Jessica, never feel guilty about wanting to have a life for you, too, not just for your kids. As long as there is plenty of love in your house, your kids will thrive. (And, personally, I believe will be more well rounded adults.)


Posted by Robert, a resident of Midtown,
on Aug 25, 2014 at 3:31 pm

To make this a terrific community to live in, you have to decide how to be part of the community. You have to give, and you'll get back more than you give. It's not just the schools and PTA, it's also youth sports, church youth groups or committees, city government boards and commissions, bike club leaders, Environmental Volunteers and Acterra, FOPAL and Canopy, the community gardens people, Art Center folk, and on and on. Sure, you cannot do everything, and you do not have to do PTA, but if somebody asks, think about the ways your family is contributing to our community. When I've told volunteer coordinators I cannot help out with science fair, because I'm already busy with work, family time, and (in March) basketball coaching, saying No is easy, and understood. When someone says "I work at Apple and have no time for this" (a line I heard second hand at least 15 years ago. Maybe Apple has changed...) it's pathetic.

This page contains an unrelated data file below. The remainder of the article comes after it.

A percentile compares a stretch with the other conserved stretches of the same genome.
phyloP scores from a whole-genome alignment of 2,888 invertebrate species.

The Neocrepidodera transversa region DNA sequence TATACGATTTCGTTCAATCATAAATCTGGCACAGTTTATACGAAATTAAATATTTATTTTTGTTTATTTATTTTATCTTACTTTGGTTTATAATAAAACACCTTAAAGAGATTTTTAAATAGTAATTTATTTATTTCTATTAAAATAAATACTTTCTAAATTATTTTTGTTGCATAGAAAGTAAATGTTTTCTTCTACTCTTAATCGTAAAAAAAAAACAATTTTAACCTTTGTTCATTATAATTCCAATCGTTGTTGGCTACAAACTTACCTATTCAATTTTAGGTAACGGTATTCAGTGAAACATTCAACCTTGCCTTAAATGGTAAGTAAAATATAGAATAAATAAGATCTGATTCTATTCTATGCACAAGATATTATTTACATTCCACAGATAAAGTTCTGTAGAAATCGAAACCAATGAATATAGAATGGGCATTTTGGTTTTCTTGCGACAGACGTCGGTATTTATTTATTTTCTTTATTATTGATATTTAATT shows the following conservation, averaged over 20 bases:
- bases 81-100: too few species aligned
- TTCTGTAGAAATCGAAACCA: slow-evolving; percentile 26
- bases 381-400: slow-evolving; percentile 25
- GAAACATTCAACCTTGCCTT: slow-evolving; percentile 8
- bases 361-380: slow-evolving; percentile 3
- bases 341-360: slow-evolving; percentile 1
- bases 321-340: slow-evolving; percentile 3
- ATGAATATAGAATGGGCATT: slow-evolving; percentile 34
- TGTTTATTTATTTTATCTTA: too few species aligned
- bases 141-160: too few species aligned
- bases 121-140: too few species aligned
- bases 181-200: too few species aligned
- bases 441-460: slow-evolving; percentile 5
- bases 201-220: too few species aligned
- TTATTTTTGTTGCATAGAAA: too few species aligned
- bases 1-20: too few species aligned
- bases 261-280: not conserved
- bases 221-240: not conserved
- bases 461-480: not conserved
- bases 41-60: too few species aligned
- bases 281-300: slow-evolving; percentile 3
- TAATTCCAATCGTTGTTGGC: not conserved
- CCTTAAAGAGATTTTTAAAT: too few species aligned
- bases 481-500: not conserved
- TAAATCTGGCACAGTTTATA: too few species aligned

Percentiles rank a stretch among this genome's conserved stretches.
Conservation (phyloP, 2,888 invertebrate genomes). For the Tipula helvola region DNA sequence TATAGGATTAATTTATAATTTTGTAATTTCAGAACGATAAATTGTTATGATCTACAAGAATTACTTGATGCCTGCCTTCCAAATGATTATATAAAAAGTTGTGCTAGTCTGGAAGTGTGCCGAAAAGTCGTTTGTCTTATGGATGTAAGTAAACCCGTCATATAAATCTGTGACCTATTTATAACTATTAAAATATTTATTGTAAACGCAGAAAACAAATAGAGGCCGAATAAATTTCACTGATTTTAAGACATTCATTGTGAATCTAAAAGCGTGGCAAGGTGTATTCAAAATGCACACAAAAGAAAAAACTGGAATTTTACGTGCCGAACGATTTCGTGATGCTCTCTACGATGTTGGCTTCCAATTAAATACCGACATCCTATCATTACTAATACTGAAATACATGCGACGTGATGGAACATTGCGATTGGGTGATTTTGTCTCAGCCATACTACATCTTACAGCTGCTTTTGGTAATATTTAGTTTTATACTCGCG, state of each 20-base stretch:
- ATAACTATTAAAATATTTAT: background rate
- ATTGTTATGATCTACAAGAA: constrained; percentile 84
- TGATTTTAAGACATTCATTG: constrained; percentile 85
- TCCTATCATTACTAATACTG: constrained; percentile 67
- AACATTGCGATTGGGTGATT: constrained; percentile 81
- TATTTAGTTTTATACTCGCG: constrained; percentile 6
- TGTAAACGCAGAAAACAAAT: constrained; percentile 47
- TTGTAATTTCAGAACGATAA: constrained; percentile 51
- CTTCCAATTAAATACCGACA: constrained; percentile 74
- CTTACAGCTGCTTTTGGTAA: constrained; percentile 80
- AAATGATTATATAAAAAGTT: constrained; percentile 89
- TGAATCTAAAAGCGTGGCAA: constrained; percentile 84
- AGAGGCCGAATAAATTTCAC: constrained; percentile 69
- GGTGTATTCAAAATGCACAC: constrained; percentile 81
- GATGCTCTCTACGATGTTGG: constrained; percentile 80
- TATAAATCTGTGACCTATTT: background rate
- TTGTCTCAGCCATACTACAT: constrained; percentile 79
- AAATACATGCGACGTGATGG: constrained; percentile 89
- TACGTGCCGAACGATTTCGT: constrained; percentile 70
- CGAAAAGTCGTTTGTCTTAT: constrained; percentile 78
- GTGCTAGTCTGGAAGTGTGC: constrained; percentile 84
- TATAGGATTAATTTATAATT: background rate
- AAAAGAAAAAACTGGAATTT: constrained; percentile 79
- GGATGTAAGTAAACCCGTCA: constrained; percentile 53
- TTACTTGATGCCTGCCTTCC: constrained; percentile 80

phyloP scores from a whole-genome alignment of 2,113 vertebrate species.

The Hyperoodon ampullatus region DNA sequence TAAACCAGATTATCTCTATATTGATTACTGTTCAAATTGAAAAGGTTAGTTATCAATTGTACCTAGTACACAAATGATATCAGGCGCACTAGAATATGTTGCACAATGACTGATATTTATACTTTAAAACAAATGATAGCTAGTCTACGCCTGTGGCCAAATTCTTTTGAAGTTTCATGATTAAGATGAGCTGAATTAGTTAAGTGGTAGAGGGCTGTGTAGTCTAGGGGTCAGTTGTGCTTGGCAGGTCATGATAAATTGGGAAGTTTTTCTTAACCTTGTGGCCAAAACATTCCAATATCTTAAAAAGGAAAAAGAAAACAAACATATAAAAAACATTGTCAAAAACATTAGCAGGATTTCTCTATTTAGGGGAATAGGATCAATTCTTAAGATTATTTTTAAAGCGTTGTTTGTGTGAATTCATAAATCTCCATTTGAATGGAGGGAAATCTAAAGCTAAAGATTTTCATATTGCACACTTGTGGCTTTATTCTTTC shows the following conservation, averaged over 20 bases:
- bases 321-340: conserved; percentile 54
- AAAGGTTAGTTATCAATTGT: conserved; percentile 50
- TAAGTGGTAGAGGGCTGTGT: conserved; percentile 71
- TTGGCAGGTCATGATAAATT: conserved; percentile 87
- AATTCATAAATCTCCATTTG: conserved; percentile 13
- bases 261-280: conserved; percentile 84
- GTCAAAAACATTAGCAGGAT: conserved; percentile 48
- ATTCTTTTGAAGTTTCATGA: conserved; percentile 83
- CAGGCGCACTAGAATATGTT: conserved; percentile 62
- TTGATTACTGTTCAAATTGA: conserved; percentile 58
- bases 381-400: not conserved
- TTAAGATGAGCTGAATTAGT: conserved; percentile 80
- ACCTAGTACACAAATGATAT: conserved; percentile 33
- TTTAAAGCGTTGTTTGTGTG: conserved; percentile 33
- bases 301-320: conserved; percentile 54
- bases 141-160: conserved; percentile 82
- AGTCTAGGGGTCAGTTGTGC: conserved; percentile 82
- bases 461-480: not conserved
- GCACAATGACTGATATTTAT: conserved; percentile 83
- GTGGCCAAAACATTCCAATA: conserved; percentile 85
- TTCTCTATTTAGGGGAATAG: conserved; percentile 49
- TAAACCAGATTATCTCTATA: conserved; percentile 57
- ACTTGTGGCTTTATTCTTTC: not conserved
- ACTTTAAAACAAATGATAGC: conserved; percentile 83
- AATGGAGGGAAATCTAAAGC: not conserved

Posted by perspectives, a resident of Another Palo Alto neighborhood,
on Aug 25, 2014 at 6:11 pm

Local gurl- I respect your vantage point re: the choice (or not) of the second parent working outside the home in the Bay Area. And as a single parent of course you had no choice. I am amazed at what it would take for one parent to raise their children and kudos to you for sure. It sounds like you did a great job from what your child told you recently and you should feel proud.